5 At a closed meeting of the WPCF 2014 conference, we have also organized a discussion on the start of the Einstein Telescope (ET) project. ET is a 3rd generation gravitational wave detector, currently under design study, with an expected EU level investment need in the range of 1-4 billion euro. The possibilities of this Einstein Telescope were introduced by the Hungarian experts to the members of the local academic community and the decision makers and strategic planners in the Gyöngyös region. Based on a first evaluation of possible European sites, the Mátra hills and the region of Gyöngyös as a gateway to the Mátra mine region was selected to the short list of possible ET sites, together with the island of Corsica and a sit in the Pyrennes Mountains. The WPCF 2014 was not only a scientific but a cultural event as well. Participants, the majority of whom came from overseas, visited among others the well-known mammoth skeleton in the Mátra Museum of Gyöngyös, travelled by the Mátra narrow-gauge railway to the excursion region Lajosháza, and gained an insight into living folk art: Hungarian folkdances were presented by the Vidróczky Ensemble of Gyöngyös and the Kamaszka Ensemble of Visznek at the conference dinner, where participants also had a chance to get familiar with the Hungarian gastronomy, in particular with the regional palóc cuisine. Further pictures are available at the home page of the conference: https://wpcf2014.karolyrobert.hu/ 193
6 Finally we would like to express our gratitude to all who have supported us and without whose generous contribution the organization of this conference would not have been possible: we would like to say a big thank you to all of them. Their contributions meant a lot and provided certain strength for us. Special thanks are due to the professional contribution of the IT-specialists of KRF, who provided an excellent WiFi connection for the participants of the conference. We would like to express our sincere appreciation for the efforts of all colleagues who contributed to the success of this event, including all from receptionists to professors, the staff of the Károly Róbert Student Hostel and that of Hotel Opál, the restaurant and the Károly Róbert Non-profit Kft, as well as the administrators and secretaries of Wigner RCP. We would like to say special thanks to Helgertné Dr. Ilona Szabó, rector of the Károly Róbert College, for inaugurating the conference, welcoming the participants, providing the lecture and discussion rooms as a special support from the College and for asking the participants to carry with them not only the good memories of WPCF 2014 but also the good name of the Károly Róbert College, back to their home institutions, all over the world. Finally, we would like to thank our supporters and sponsors also with listing their logos as follows: WPCF 2014 was summarized by Tamás CSÖRGŐ, chair of WPCF 2014 ( Wigner RCP and Károly Róbert College) Máté CSANÁD, secretary of WPCF 2014 (ELTE) and Tamás NOVÁK, co-chair of WPCF 2014 (Károly Róbert College) English version finalized in Visznek and Gyöngyös, Hungary, on November 17,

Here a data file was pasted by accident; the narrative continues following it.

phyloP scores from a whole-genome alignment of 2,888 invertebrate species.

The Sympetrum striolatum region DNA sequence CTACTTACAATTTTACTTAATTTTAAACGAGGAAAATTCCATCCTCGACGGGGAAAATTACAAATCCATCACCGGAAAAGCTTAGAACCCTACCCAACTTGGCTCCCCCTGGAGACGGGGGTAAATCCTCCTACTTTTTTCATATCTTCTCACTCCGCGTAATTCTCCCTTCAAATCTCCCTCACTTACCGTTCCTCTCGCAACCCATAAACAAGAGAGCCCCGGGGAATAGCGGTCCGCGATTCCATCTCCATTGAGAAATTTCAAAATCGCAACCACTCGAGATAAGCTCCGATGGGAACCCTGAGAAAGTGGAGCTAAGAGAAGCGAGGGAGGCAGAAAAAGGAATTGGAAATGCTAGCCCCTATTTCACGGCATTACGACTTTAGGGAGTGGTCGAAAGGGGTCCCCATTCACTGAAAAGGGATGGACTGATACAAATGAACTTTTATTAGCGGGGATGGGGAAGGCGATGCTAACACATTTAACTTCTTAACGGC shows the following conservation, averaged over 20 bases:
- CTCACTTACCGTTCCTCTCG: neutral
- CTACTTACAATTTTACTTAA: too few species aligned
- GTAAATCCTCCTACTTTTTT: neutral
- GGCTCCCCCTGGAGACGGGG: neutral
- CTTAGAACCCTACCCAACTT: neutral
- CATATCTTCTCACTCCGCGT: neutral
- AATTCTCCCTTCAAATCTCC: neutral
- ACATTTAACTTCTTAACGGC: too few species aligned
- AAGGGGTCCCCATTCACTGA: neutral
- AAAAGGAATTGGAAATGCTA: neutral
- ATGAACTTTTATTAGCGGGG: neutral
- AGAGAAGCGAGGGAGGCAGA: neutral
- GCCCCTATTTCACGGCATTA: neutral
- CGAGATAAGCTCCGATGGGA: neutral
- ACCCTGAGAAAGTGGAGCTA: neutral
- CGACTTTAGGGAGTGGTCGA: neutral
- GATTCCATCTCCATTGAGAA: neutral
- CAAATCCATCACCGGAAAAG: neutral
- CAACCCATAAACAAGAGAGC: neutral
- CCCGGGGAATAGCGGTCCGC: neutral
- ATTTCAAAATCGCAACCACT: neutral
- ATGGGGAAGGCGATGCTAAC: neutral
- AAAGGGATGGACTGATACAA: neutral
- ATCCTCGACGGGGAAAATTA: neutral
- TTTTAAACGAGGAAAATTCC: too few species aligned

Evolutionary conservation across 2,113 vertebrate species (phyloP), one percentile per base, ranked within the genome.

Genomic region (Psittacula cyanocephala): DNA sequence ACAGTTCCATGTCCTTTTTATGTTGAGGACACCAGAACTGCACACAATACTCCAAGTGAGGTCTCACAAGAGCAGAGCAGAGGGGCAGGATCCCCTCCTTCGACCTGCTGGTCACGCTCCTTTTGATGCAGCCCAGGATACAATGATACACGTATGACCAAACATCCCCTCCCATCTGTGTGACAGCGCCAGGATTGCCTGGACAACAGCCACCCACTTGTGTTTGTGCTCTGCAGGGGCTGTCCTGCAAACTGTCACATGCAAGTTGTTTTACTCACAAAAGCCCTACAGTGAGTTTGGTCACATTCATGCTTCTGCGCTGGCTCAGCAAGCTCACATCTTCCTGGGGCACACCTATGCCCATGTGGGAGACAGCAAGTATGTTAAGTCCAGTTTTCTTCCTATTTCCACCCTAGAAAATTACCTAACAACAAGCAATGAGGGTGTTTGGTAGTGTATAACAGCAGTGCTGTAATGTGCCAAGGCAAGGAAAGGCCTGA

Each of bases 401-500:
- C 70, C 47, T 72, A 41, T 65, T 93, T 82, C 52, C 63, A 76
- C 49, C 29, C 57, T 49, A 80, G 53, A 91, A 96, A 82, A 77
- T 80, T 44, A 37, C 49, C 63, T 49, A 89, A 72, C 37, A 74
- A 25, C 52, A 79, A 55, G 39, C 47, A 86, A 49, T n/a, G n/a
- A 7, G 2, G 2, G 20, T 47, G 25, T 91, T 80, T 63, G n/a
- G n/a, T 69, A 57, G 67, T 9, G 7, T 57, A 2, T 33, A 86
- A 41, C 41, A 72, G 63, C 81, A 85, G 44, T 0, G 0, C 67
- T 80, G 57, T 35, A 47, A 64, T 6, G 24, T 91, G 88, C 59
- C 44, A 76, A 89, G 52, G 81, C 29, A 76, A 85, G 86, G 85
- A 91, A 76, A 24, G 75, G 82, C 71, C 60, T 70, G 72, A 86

1101 Connecticut Ave. NW, Suite 300, Washington, DC 20036 P 202.756.2971 F 866.808.6585 www.hanoverresearch.com K-12 STEM Education Overview In this report, Hanover Research provides an overview of K-12
Build a Ladder to the Stars Report from the University of Oslo s Strategic Advisory Board 2012 14 Contents 04 Preamble: The International Strategic Advisory Board (SAB) 11 Part 3: Profile Dimension Analysis
The motivation and satisfaction of the students towards MBA at Karlstad University Business Administration Master s Thesis-One year program (FEAD01) 15 ECTS Academic Year Spring 2011 Thesis Advisors Inger